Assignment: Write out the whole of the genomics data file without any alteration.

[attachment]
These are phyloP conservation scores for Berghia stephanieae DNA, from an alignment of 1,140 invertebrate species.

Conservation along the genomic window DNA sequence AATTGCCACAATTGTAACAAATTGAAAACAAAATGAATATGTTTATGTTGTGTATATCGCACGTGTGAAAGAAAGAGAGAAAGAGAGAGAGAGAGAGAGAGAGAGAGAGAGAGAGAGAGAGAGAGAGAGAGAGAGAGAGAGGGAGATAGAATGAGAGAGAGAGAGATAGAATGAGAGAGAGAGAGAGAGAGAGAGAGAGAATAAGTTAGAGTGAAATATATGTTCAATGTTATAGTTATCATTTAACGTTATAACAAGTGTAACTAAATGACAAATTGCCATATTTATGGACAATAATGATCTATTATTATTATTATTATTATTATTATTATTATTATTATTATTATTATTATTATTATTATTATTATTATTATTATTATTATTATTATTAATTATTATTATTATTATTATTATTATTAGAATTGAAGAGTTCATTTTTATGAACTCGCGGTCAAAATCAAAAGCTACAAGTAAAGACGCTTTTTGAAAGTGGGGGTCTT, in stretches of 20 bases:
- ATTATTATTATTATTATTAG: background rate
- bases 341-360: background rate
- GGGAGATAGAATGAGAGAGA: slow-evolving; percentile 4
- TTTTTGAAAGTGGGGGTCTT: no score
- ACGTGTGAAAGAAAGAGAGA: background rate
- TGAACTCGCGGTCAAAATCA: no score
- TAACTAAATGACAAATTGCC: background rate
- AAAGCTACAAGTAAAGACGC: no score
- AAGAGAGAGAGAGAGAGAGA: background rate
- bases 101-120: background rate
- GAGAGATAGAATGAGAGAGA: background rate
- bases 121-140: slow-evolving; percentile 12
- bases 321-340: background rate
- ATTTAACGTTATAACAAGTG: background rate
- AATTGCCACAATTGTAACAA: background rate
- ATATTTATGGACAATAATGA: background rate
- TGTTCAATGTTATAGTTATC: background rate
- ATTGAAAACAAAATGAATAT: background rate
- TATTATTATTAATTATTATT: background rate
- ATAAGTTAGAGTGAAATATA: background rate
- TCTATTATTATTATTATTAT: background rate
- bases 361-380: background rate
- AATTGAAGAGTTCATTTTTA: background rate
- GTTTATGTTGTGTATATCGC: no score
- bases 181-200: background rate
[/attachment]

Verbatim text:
These are phyloP conservation scores for Berghia stephanieae DNA, from an alignment of 1,140 invertebrate species.

Conservation along the genomic window DNA sequence AATTGCCACAATTGTAACAAATTGAAAACAAAATGAATATGTTTATGTTGTGTATATCGCACGTGTGAAAGAAAGAGAGAAAGAGAGAGAGAGAGAGAGAGAGAGAGAGAGAGAGAGAGAGAGAGAGAGAGAGAGAGAGAGGGAGATAGAATGAGAGAGAGAGAGATAGAATGAGAGAGAGAGAGAGAGAGAGAGAGAGAATAAGTTAGAGTGAAATATATGTTCAATGTTATAGTTATCATTTAACGTTATAACAAGTGTAACTAAATGACAAATTGCCATATTTATGGACAATAATGATCTATTATTATTATTATTATTATTATTATTATTATTATTATTATTATTATTATTATTATTATTATTATTATTATTATTATTATTATTATTAATTATTATTATTATTATTATTATTATTAGAATTGAAGAGTTCATTTTTATGAACTCGCGGTCAAAATCAAAAGCTACAAGTAAAGACGCTTTTTGAAAGTGGGGGTCTT, in stretches of 20 bases:
- ATTATTATTATTATTATTAG: background rate
- bases 341-360: background rate
- GGGAGATAGAATGAGAGAGA: slow-evolving; percentile 4
- TTTTTGAAAGTGGGGGTCTT: no score
- ACGTGTGAAAGAAAGAGAGA: background rate
- TGAACTCGCGGTCAAAATCA: no score
- TAACTAAATGACAAATTGCC: background rate
- AAAGCTACAAGTAAAGACGC: no score
- AAGAGAGAGAGAGAGAGAGA: background rate
- bases 101-120: background rate
- GAGAGATAGAATGAGAGAGA: background rate
- bases 121-140: slow-evolving; percentile 12
- bases 321-340: background rate
- ATTTAACGTTATAACAAGTG: background rate
- AATTGCCACAATTGTAACAA: background rate
- ATATTTATGGACAATAATGA: background rate
- TGTTCAATGTTATAGTTATC: background rate
- ATTGAAAACAAAATGAATAT: background rate
- TATTATTATTAATTATTATT: background rate
- ATAAGTTAGAGTGAAATATA: background rate
- TCTATTATTATTATTATTAT: background rate
- bases 361-380: background rate
- AATTGAAGAGTTCATTTTTA: background rate
- GTTTATGTTGTGTATATCGC: no score
- bases 181-200: background rate